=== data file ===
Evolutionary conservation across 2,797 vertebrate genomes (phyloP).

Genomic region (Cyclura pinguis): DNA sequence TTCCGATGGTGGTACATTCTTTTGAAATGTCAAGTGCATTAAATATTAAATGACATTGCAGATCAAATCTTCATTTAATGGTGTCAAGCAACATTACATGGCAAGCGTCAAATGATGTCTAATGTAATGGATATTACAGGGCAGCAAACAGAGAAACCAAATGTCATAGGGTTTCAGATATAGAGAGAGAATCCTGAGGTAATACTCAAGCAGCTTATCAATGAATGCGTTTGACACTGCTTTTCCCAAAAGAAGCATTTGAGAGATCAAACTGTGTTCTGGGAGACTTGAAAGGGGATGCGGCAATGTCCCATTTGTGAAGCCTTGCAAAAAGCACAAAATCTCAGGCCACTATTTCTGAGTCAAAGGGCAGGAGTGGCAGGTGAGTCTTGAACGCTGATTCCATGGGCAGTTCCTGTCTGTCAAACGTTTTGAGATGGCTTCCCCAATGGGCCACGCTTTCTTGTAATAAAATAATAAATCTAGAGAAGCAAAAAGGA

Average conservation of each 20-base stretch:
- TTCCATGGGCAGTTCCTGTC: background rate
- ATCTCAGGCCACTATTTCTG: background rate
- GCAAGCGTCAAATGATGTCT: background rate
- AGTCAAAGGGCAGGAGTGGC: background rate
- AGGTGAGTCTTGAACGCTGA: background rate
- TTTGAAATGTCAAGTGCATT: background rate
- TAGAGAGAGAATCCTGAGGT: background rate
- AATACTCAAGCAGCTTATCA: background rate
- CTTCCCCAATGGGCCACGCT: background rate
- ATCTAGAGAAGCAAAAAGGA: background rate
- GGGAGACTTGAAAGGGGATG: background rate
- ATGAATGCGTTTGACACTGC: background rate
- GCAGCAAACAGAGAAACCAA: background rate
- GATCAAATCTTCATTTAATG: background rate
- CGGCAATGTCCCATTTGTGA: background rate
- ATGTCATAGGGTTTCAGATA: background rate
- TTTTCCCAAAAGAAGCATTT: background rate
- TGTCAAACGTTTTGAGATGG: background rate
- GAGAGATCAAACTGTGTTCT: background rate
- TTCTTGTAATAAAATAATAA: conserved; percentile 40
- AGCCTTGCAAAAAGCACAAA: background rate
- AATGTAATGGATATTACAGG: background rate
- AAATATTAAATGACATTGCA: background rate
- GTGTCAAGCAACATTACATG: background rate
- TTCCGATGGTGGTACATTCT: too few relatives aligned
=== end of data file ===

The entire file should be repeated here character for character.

Evolutionary conservation across 2,797 vertebrate genomes (phyloP).

Genomic region (Cyclura pinguis): DNA sequence TTCCGATGGTGGTACATTCTTTTGAAATGTCAAGTGCATTAAATATTAAATGACATTGCAGATCAAATCTTCATTTAATGGTGTCAAGCAACATTACATGGCAAGCGTCAAATGATGTCTAATGTAATGGATATTACAGGGCAGCAAACAGAGAAACCAAATGTCATAGGGTTTCAGATATAGAGAGAGAATCCTGAGGTAATACTCAAGCAGCTTATCAATGAATGCGTTTGACACTGCTTTTCCCAAAAGAAGCATTTGAGAGATCAAACTGTGTTCTGGGAGACTTGAAAGGGGATGCGGCAATGTCCCATTTGTGAAGCCTTGCAAAAAGCACAAAATCTCAGGCCACTATTTCTGAGTCAAAGGGCAGGAGTGGCAGGTGAGTCTTGAACGCTGATTCCATGGGCAGTTCCTGTCTGTCAAACGTTTTGAGATGGCTTCCCCAATGGGCCACGCTTTCTTGTAATAAAATAATAAATCTAGAGAAGCAAAAAGGA

Average conservation of each 20-base stretch:
- TTCCATGGGCAGTTCCTGTC: background rate
- ATCTCAGGCCACTATTTCTG: background rate
- GCAAGCGTCAAATGATGTCT: background rate
- AGTCAAAGGGCAGGAGTGGC: background rate
- AGGTGAGTCTTGAACGCTGA: background rate
- TTTGAAATGTCAAGTGCATT: background rate
- TAGAGAGAGAATCCTGAGGT: background rate
- AATACTCAAGCAGCTTATCA: background rate
- CTTCCCCAATGGGCCACGCT: background rate
- ATCTAGAGAAGCAAAAAGGA: background rate
- GGGAGACTTGAAAGGGGATG: background rate
- ATGAATGCGTTTGACACTGC: background rate
- GCAGCAAACAGAGAAACCAA: background rate
- GATCAAATCTTCATTTAATG: background rate
- CGGCAATGTCCCATTTGTGA: background rate
- ATGTCATAGGGTTTCAGATA: background rate
- TTTTCCCAAAAGAAGCATTT: background rate
- TGTCAAACGTTTTGAGATGG: background rate
- GAGAGATCAAACTGTGTTCT: background rate
- TTCTTGTAATAAAATAATAA: conserved; percentile 40
- AGCCTTGCAAAAAGCACAAA: background rate
- AATGTAATGGATATTACAGG: background rate
- AAATATTAAATGACATTGCA: background rate
- GTGTCAAGCAACATTACATG: background rate
- TTCCGATGGTGGTACATTCT: too few relatives aligned